HED:Walton retires after 40 years at Ole Miss
By Errol Castens
OXFORD - When he came to the University of Mississippi in 1956, Gerald Walton intended to stay just long enough to earn a master's degree before going on to North Carolina for a doctorate.
Even now, when he's leaving, he's not leaving. The Neshoba County native officially retires today after working his way from part-time English instructor to Ole Miss' chief operating and academic officer.
With emeritus status, though, Walton has just changed locations - to an office in the new library.
"I'm in the building I'd be coming to every day regardless of where my office was," he said.
Up close and personal
Although he jested that he'd been there when the first bricks were laid in 1846, Walton has in fact seen some of Ole Miss' momentous changes.
As a nontenured assistant professor in the fall of 1962, he was one of perhaps three dozen faculty members who openly supported James Meredith's integration of what had been an all-white institution.
"It was a frightening time," Walton said. The campus chapter of the American Association of University Professors drafted a letter supporting the federal government's intervention, and several mentors cautioned him against signing it.
"Dr. James Savage intended to sign it, but he told me, 'I'm an old man; it doesn't matter for me. You're young; you've got a wife and a new baby. You can't afford to do this,'" Walton remembered. "But I felt it was the right thing for me to do."
Such views hadn't been popular in rural Mississippi when he was growing up in the 1940s and '50s, either, but Walton credits his parents' example for his own outlook.
"They felt that people being mistreated was a bad thing," he said, with characteristic understatement.
Walton's love of his adopted home has spurred him to begin a pictorial history of Ole Miss and Oxford - one of many projects he has planned for his retirement.
Culture and agriculture
Walton's famous easygoing nature comes easily to the farm boy he was.
Early evidence of his rural heritage showed up when he and his wife, Julie - now an associate professor and research scientist in the university's Center for Speech and Hearing Research - lived in married-student housing. He raised a garden nearby, hiring a local Teamster to plow the spot for him, and admitted that he was once seen in his overalls driving the mules for nostalgia's sake.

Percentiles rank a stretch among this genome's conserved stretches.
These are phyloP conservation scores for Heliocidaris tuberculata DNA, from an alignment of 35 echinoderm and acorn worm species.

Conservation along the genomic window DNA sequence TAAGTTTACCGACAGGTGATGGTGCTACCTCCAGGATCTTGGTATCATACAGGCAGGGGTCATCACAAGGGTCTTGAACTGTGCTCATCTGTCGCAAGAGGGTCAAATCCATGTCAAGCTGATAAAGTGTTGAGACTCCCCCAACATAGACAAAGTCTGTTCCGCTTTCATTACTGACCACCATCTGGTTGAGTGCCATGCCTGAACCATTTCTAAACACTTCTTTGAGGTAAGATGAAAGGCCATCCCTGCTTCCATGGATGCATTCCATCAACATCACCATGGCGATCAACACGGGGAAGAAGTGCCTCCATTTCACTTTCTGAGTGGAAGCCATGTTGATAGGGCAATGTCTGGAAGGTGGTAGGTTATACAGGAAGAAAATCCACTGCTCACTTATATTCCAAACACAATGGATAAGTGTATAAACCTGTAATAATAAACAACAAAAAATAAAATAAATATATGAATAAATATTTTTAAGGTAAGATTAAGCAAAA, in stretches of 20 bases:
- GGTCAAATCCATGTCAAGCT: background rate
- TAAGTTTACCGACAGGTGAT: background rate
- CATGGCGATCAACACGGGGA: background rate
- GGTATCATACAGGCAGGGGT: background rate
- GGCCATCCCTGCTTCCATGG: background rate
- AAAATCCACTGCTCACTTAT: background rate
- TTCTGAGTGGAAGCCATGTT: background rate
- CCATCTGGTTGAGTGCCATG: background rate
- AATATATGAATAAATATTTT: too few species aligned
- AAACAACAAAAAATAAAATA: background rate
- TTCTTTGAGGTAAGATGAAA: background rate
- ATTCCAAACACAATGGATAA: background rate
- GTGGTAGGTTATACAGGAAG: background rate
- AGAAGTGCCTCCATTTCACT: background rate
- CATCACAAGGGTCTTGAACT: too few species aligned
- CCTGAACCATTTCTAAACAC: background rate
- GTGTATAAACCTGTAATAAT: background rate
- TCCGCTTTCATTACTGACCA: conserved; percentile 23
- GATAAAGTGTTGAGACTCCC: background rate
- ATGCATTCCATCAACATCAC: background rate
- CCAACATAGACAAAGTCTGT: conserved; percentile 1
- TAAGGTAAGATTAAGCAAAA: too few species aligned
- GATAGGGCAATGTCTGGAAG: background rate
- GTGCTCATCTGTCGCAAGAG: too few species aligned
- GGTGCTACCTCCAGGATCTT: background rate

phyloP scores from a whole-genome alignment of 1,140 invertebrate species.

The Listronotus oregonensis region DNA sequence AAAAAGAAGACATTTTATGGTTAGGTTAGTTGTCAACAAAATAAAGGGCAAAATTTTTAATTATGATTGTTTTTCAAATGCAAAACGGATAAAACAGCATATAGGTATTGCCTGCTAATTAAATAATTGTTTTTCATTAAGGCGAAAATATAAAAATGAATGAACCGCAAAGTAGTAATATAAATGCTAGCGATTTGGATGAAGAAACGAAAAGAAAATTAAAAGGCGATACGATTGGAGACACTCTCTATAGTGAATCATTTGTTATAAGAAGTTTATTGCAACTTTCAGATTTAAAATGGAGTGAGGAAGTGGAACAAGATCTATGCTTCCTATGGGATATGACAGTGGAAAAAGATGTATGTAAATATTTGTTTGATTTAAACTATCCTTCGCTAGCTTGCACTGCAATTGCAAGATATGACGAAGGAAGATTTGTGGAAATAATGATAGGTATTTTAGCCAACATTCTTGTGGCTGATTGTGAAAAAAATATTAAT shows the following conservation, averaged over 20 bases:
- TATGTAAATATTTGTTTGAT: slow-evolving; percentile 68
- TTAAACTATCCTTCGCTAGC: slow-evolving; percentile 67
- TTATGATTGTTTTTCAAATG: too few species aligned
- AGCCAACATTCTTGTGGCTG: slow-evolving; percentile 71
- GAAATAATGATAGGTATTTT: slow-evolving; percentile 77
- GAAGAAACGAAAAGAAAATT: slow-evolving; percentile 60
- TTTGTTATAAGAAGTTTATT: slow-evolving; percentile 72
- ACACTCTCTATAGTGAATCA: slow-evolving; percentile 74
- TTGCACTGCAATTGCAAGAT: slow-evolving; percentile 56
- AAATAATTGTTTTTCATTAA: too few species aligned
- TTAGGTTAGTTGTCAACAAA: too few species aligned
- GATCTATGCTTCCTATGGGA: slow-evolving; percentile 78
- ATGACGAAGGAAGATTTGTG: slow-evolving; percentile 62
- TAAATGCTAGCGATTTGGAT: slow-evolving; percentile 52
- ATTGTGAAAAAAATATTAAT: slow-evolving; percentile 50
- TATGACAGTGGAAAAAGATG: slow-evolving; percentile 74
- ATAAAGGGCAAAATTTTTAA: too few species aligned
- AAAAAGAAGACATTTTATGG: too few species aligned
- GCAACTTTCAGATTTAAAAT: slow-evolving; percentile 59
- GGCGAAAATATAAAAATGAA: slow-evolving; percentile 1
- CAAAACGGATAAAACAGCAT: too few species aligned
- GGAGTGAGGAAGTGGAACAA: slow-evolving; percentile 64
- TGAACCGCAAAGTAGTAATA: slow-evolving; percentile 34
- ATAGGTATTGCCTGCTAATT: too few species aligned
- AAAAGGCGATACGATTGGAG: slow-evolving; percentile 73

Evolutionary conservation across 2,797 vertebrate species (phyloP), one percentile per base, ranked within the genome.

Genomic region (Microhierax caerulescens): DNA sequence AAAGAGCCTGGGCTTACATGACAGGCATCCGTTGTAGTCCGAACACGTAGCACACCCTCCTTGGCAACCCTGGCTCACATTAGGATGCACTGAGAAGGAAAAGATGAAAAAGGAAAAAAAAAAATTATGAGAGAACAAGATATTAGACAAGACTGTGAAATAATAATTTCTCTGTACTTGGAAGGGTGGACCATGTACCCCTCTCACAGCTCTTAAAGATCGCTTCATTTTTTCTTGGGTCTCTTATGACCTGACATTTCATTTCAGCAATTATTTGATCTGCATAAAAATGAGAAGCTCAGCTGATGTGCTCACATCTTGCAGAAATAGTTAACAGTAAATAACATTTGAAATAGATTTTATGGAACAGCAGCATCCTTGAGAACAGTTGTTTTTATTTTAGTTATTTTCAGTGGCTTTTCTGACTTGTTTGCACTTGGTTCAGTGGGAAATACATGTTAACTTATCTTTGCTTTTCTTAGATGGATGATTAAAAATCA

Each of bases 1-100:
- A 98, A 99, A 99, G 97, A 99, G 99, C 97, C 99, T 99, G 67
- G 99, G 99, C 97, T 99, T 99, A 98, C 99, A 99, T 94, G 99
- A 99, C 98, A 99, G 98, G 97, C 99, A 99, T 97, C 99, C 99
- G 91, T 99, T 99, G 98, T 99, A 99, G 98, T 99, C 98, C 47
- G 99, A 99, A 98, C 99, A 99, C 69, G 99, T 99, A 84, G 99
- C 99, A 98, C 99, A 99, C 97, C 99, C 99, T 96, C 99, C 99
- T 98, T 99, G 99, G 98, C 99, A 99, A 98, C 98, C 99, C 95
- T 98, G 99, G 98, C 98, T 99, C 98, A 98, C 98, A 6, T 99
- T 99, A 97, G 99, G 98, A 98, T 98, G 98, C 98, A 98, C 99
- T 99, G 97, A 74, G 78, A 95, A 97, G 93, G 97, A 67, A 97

Agriculture and culture found root in the same man, and Walton is equally comfortable in the red clay hills of Neshoba County and the finest museums and opera houses of America and Europe - all of them among places he and his wife plan to visit more once she joins him in retirement.
"She said she's going to wait and see how (retirement) goes for me first," he said with a grin.
Almost from his first full-time post at Ole Miss, Walton has been an administrator.
After a year as assistant professor of English, he became director of freshman English. As department chair, associate dean and then dean of liberal arts, and later as associate vice chancellor and then vice chancellor for academic affairs and provost, he had a hand in many academic advances at the university - from the Center for the Study of Southern Culture to the National Center for Physical Acoustics, the McDonnell-Barksdale Honors College and the current effort to secure a Phi Beta Kappa chapter.
"Jerry is one of the best-organized people I have ever known, and an excellent judge of people," said Bruce Huneycutt, who as dean of liberal arts hired Walton as his associate dean. "I couldn't have done the job without him."
Although he gave up teaching in the early 1990s, Walton never has left his love of literature. He was instrumental in cementing the university's literary reputation by helping develop both the Oxford Conference for the Book and the Faulkner and Yoknapatawpha Conference.
"Gerald Walton can move into the next phase of his life knowing that the words, 'Well done, my faithful servant,' apply to him," Chancellor Robert Khayat said.
The University News Service at Ole Miss contributed to this story.